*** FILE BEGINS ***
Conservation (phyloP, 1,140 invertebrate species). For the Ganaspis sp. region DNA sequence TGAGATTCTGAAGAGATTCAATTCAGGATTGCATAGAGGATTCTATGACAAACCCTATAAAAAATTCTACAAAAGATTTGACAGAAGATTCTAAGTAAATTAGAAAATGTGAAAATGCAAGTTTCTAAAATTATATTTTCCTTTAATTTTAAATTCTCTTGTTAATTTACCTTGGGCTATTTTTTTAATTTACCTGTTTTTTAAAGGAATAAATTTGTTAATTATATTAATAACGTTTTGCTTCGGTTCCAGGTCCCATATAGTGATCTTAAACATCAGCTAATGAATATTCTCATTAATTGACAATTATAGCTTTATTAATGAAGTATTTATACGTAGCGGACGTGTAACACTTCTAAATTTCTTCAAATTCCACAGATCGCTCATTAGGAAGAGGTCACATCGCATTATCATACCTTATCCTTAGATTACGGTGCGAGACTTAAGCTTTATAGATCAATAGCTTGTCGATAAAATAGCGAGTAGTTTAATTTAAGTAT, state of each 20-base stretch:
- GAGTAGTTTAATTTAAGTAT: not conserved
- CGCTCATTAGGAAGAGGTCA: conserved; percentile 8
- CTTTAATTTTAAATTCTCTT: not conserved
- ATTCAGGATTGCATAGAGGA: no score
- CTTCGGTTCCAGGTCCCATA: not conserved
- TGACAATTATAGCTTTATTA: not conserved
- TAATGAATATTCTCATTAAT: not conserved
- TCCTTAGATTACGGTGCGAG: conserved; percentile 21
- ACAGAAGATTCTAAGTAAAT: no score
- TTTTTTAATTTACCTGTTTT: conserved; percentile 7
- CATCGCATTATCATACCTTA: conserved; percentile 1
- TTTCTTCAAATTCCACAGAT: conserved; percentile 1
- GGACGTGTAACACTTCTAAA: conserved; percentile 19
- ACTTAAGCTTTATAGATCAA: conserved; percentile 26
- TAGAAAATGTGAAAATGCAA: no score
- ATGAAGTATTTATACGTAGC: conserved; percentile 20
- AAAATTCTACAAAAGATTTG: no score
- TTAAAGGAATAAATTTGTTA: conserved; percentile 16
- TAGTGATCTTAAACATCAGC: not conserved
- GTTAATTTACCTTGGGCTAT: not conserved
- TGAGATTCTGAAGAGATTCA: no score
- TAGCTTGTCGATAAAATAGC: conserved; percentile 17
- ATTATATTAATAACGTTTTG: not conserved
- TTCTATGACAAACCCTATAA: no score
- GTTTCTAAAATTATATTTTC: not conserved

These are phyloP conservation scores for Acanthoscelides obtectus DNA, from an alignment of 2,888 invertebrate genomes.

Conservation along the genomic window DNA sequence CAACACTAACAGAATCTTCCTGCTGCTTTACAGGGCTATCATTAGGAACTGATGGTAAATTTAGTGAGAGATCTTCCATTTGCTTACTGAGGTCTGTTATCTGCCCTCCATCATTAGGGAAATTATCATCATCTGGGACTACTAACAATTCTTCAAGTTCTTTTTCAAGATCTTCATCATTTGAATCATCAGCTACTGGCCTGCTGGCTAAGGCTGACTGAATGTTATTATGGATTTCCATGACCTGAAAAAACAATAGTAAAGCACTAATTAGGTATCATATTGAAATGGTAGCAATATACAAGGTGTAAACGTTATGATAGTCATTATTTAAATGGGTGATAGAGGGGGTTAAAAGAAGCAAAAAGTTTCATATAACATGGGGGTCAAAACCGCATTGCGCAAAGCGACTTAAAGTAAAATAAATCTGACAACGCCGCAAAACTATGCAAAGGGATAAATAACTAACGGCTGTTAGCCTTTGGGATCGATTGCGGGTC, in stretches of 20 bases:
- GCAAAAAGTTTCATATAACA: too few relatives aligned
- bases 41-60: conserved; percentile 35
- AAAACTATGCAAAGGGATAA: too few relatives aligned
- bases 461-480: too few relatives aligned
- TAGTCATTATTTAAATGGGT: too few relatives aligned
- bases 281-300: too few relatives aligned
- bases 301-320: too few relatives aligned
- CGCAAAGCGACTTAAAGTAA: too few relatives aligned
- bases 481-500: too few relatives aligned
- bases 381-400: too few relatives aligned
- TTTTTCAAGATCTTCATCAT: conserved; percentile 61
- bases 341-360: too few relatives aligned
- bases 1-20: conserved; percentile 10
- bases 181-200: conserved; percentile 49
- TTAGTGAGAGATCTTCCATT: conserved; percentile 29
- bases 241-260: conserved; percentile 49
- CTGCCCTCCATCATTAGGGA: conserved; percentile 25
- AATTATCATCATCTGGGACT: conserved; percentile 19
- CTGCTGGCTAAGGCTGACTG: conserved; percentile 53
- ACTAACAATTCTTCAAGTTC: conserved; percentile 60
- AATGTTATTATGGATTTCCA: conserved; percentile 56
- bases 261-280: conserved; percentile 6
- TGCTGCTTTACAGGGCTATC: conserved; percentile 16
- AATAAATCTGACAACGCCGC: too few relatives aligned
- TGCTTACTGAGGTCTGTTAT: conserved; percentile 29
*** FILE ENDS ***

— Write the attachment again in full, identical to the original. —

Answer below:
Conservation (phyloP, 1,140 invertebrate species). For the Ganaspis sp. region DNA sequence TGAGATTCTGAAGAGATTCAATTCAGGATTGCATAGAGGATTCTATGACAAACCCTATAAAAAATTCTACAAAAGATTTGACAGAAGATTCTAAGTAAATTAGAAAATGTGAAAATGCAAGTTTCTAAAATTATATTTTCCTTTAATTTTAAATTCTCTTGTTAATTTACCTTGGGCTATTTTTTTAATTTACCTGTTTTTTAAAGGAATAAATTTGTTAATTATATTAATAACGTTTTGCTTCGGTTCCAGGTCCCATATAGTGATCTTAAACATCAGCTAATGAATATTCTCATTAATTGACAATTATAGCTTTATTAATGAAGTATTTATACGTAGCGGACGTGTAACACTTCTAAATTTCTTCAAATTCCACAGATCGCTCATTAGGAAGAGGTCACATCGCATTATCATACCTTATCCTTAGATTACGGTGCGAGACTTAAGCTTTATAGATCAATAGCTTGTCGATAAAATAGCGAGTAGTTTAATTTAAGTAT, state of each 20-base stretch:
- GAGTAGTTTAATTTAAGTAT: not conserved
- CGCTCATTAGGAAGAGGTCA: conserved; percentile 8
- CTTTAATTTTAAATTCTCTT: not conserved
- ATTCAGGATTGCATAGAGGA: no score
- CTTCGGTTCCAGGTCCCATA: not conserved
- TGACAATTATAGCTTTATTA: not conserved
- TAATGAATATTCTCATTAAT: not conserved
- TCCTTAGATTACGGTGCGAG: conserved; percentile 21
- ACAGAAGATTCTAAGTAAAT: no score
- TTTTTTAATTTACCTGTTTT: conserved; percentile 7
- CATCGCATTATCATACCTTA: conserved; percentile 1
- TTTCTTCAAATTCCACAGAT: conserved; percentile 1
- GGACGTGTAACACTTCTAAA: conserved; percentile 19
- ACTTAAGCTTTATAGATCAA: conserved; percentile 26
- TAGAAAATGTGAAAATGCAA: no score
- ATGAAGTATTTATACGTAGC: conserved; percentile 20
- AAAATTCTACAAAAGATTTG: no score
- TTAAAGGAATAAATTTGTTA: conserved; percentile 16
- TAGTGATCTTAAACATCAGC: not conserved
- GTTAATTTACCTTGGGCTAT: not conserved
- TGAGATTCTGAAGAGATTCA: no score
- TAGCTTGTCGATAAAATAGC: conserved; percentile 17
- ATTATATTAATAACGTTTTG: not conserved
- TTCTATGACAAACCCTATAA: no score
- GTTTCTAAAATTATATTTTC: not conserved

These are phyloP conservation scores for Acanthoscelides obtectus DNA, from an alignment of 2,888 invertebrate genomes.

Conservation along the genomic window DNA sequence CAACACTAACAGAATCTTCCTGCTGCTTTACAGGGCTATCATTAGGAACTGATGGTAAATTTAGTGAGAGATCTTCCATTTGCTTACTGAGGTCTGTTATCTGCCCTCCATCATTAGGGAAATTATCATCATCTGGGACTACTAACAATTCTTCAAGTTCTTTTTCAAGATCTTCATCATTTGAATCATCAGCTACTGGCCTGCTGGCTAAGGCTGACTGAATGTTATTATGGATTTCCATGACCTGAAAAAACAATAGTAAAGCACTAATTAGGTATCATATTGAAATGGTAGCAATATACAAGGTGTAAACGTTATGATAGTCATTATTTAAATGGGTGATAGAGGGGGTTAAAAGAAGCAAAAAGTTTCATATAACATGGGGGTCAAAACCGCATTGCGCAAAGCGACTTAAAGTAAAATAAATCTGACAACGCCGCAAAACTATGCAAAGGGATAAATAACTAACGGCTGTTAGCCTTTGGGATCGATTGCGGGTC, in stretches of 20 bases:
- GCAAAAAGTTTCATATAACA: too few relatives aligned
- bases 41-60: conserved; percentile 35
- AAAACTATGCAAAGGGATAA: too few relatives aligned
- bases 461-480: too few relatives aligned
- TAGTCATTATTTAAATGGGT: too few relatives aligned
- bases 281-300: too few relatives aligned
- bases 301-320: too few relatives aligned
- CGCAAAGCGACTTAAAGTAA: too few relatives aligned
- bases 481-500: too few relatives aligned
- bases 381-400: too few relatives aligned
- TTTTTCAAGATCTTCATCAT: conserved; percentile 61
- bases 341-360: too few relatives aligned
- bases 1-20: conserved; percentile 10
- bases 181-200: conserved; percentile 49
- TTAGTGAGAGATCTTCCATT: conserved; percentile 29
- bases 241-260: conserved; percentile 49
- CTGCCCTCCATCATTAGGGA: conserved; percentile 25
- AATTATCATCATCTGGGACT: conserved; percentile 19
- CTGCTGGCTAAGGCTGACTG: conserved; percentile 53
- ACTAACAATTCTTCAAGTTC: conserved; percentile 60
- AATGTTATTATGGATTTCCA: conserved; percentile 56
- bases 261-280: conserved; percentile 6
- TGCTGCTTTACAGGGCTATC: conserved; percentile 16
- AATAAATCTGACAACGCCGC: too few relatives aligned
- TGCTTACTGAGGTCTGTTAT: conserved; percentile 29